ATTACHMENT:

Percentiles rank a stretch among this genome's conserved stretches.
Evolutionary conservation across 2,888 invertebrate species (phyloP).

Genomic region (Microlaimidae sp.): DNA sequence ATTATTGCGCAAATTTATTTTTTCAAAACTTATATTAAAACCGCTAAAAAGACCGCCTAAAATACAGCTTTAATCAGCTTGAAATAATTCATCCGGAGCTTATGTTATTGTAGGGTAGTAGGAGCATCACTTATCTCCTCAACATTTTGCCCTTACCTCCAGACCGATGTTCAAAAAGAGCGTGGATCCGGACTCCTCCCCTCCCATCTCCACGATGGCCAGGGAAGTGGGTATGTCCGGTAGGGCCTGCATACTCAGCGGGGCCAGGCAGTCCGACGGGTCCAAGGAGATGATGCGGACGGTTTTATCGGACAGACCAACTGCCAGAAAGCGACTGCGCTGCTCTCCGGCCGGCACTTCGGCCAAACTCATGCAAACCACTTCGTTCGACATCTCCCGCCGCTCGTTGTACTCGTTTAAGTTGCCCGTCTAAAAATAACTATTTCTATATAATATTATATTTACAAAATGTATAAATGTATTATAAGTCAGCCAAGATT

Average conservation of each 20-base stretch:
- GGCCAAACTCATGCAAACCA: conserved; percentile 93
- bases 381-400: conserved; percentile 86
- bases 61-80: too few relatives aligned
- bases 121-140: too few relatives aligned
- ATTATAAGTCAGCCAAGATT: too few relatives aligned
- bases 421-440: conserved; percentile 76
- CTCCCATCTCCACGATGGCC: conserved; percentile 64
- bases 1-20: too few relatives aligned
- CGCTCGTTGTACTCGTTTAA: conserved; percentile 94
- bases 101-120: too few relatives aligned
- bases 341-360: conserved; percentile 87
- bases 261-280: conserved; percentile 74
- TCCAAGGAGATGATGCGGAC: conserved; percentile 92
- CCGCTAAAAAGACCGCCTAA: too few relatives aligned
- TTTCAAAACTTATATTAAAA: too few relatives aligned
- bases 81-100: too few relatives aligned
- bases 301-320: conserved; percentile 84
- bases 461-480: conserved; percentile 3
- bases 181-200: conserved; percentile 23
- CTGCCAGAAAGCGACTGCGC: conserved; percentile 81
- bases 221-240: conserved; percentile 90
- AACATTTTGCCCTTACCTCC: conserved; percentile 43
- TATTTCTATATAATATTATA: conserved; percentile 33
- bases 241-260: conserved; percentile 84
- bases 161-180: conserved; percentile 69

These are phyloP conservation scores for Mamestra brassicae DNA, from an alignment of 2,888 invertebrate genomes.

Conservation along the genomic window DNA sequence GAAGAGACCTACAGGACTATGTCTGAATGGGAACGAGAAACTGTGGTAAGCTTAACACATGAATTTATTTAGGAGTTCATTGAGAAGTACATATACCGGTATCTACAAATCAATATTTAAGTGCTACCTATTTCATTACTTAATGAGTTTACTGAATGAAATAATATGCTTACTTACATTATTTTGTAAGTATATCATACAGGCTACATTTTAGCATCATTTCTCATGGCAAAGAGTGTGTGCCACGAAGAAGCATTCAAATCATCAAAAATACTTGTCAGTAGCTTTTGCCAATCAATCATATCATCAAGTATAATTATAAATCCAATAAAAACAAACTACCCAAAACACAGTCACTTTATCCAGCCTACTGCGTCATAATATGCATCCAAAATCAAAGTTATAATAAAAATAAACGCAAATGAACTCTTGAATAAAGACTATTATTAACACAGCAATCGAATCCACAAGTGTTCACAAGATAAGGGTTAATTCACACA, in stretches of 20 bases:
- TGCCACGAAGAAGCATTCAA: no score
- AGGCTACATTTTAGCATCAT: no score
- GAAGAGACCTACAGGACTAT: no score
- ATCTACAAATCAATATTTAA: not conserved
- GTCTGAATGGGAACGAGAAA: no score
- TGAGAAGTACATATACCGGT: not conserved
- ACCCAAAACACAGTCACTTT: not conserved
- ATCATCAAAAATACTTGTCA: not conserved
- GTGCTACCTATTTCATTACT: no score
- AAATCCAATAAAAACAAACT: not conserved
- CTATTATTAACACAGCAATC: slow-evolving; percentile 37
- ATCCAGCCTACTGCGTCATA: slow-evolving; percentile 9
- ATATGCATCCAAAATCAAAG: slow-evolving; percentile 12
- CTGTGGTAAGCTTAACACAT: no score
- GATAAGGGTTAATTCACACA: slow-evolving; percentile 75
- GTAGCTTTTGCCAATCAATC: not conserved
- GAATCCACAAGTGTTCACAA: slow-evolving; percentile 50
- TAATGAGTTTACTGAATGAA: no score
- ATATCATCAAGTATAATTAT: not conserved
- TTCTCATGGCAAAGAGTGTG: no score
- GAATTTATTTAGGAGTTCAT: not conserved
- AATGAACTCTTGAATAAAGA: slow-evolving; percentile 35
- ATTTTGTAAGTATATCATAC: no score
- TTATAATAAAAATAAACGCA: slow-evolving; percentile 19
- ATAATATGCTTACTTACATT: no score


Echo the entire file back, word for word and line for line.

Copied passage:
Percentiles rank a stretch among this genome's conserved stretches.
Evolutionary conservation across 2,888 invertebrate species (phyloP).

Genomic region (Microlaimidae sp.): DNA sequence ATTATTGCGCAAATTTATTTTTTCAAAACTTATATTAAAACCGCTAAAAAGACCGCCTAAAATACAGCTTTAATCAGCTTGAAATAATTCATCCGGAGCTTATGTTATTGTAGGGTAGTAGGAGCATCACTTATCTCCTCAACATTTTGCCCTTACCTCCAGACCGATGTTCAAAAAGAGCGTGGATCCGGACTCCTCCCCTCCCATCTCCACGATGGCCAGGGAAGTGGGTATGTCCGGTAGGGCCTGCATACTCAGCGGGGCCAGGCAGTCCGACGGGTCCAAGGAGATGATGCGGACGGTTTTATCGGACAGACCAACTGCCAGAAAGCGACTGCGCTGCTCTCCGGCCGGCACTTCGGCCAAACTCATGCAAACCACTTCGTTCGACATCTCCCGCCGCTCGTTGTACTCGTTTAAGTTGCCCGTCTAAAAATAACTATTTCTATATAATATTATATTTACAAAATGTATAAATGTATTATAAGTCAGCCAAGATT

Average conservation of each 20-base stretch:
- GGCCAAACTCATGCAAACCA: conserved; percentile 93
- bases 381-400: conserved; percentile 86
- bases 61-80: too few relatives aligned
- bases 121-140: too few relatives aligned
- ATTATAAGTCAGCCAAGATT: too few relatives aligned
- bases 421-440: conserved; percentile 76
- CTCCCATCTCCACGATGGCC: conserved; percentile 64
- bases 1-20: too few relatives aligned
- CGCTCGTTGTACTCGTTTAA: conserved; percentile 94
- bases 101-120: too few relatives aligned
- bases 341-360: conserved; percentile 87
- bases 261-280: conserved; percentile 74
- TCCAAGGAGATGATGCGGAC: conserved; percentile 92
- CCGCTAAAAAGACCGCCTAA: too few relatives aligned
- TTTCAAAACTTATATTAAAA: too few relatives aligned
- bases 81-100: too few relatives aligned
- bases 301-320: conserved; percentile 84
- bases 461-480: conserved; percentile 3
- bases 181-200: conserved; percentile 23
- CTGCCAGAAAGCGACTGCGC: conserved; percentile 81
- bases 221-240: conserved; percentile 90
- AACATTTTGCCCTTACCTCC: conserved; percentile 43
- TATTTCTATATAATATTATA: conserved; percentile 33
- bases 241-260: conserved; percentile 84
- bases 161-180: conserved; percentile 69

These are phyloP conservation scores for Mamestra brassicae DNA, from an alignment of 2,888 invertebrate genomes.

Conservation along the genomic window DNA sequence GAAGAGACCTACAGGACTATGTCTGAATGGGAACGAGAAACTGTGGTAAGCTTAACACATGAATTTATTTAGGAGTTCATTGAGAAGTACATATACCGGTATCTACAAATCAATATTTAAGTGCTACCTATTTCATTACTTAATGAGTTTACTGAATGAAATAATATGCTTACTTACATTATTTTGTAAGTATATCATACAGGCTACATTTTAGCATCATTTCTCATGGCAAAGAGTGTGTGCCACGAAGAAGCATTCAAATCATCAAAAATACTTGTCAGTAGCTTTTGCCAATCAATCATATCATCAAGTATAATTATAAATCCAATAAAAACAAACTACCCAAAACACAGTCACTTTATCCAGCCTACTGCGTCATAATATGCATCCAAAATCAAAGTTATAATAAAAATAAACGCAAATGAACTCTTGAATAAAGACTATTATTAACACAGCAATCGAATCCACAAGTGTTCACAAGATAAGGGTTAATTCACACA, in stretches of 20 bases:
- TGCCACGAAGAAGCATTCAA: no score
- AGGCTACATTTTAGCATCAT: no score
- GAAGAGACCTACAGGACTAT: no score
- ATCTACAAATCAATATTTAA: not conserved
- GTCTGAATGGGAACGAGAAA: no score
- TGAGAAGTACATATACCGGT: not conserved
- ACCCAAAACACAGTCACTTT: not conserved
- ATCATCAAAAATACTTGTCA: not conserved
- GTGCTACCTATTTCATTACT: no score
- AAATCCAATAAAAACAAACT: not conserved
- CTATTATTAACACAGCAATC: slow-evolving; percentile 37
- ATCCAGCCTACTGCGTCATA: slow-evolving; percentile 9
- ATATGCATCCAAAATCAAAG: slow-evolving; percentile 12
- CTGTGGTAAGCTTAACACAT: no score
- GATAAGGGTTAATTCACACA: slow-evolving; percentile 75
- GTAGCTTTTGCCAATCAATC: not conserved
- GAATCCACAAGTGTTCACAA: slow-evolving; percentile 50
- TAATGAGTTTACTGAATGAA: no score
- ATATCATCAAGTATAATTAT: not conserved
- TTCTCATGGCAAAGAGTGTG: no score
- GAATTTATTTAGGAGTTCAT: not conserved
- AATGAACTCTTGAATAAAGA: slow-evolving; percentile 35
- ATTTTGTAAGTATATCATAC: no score
- TTATAATAAAAATAAACGCA: slow-evolving; percentile 19
- ATAATATGCTTACTTACATT: no score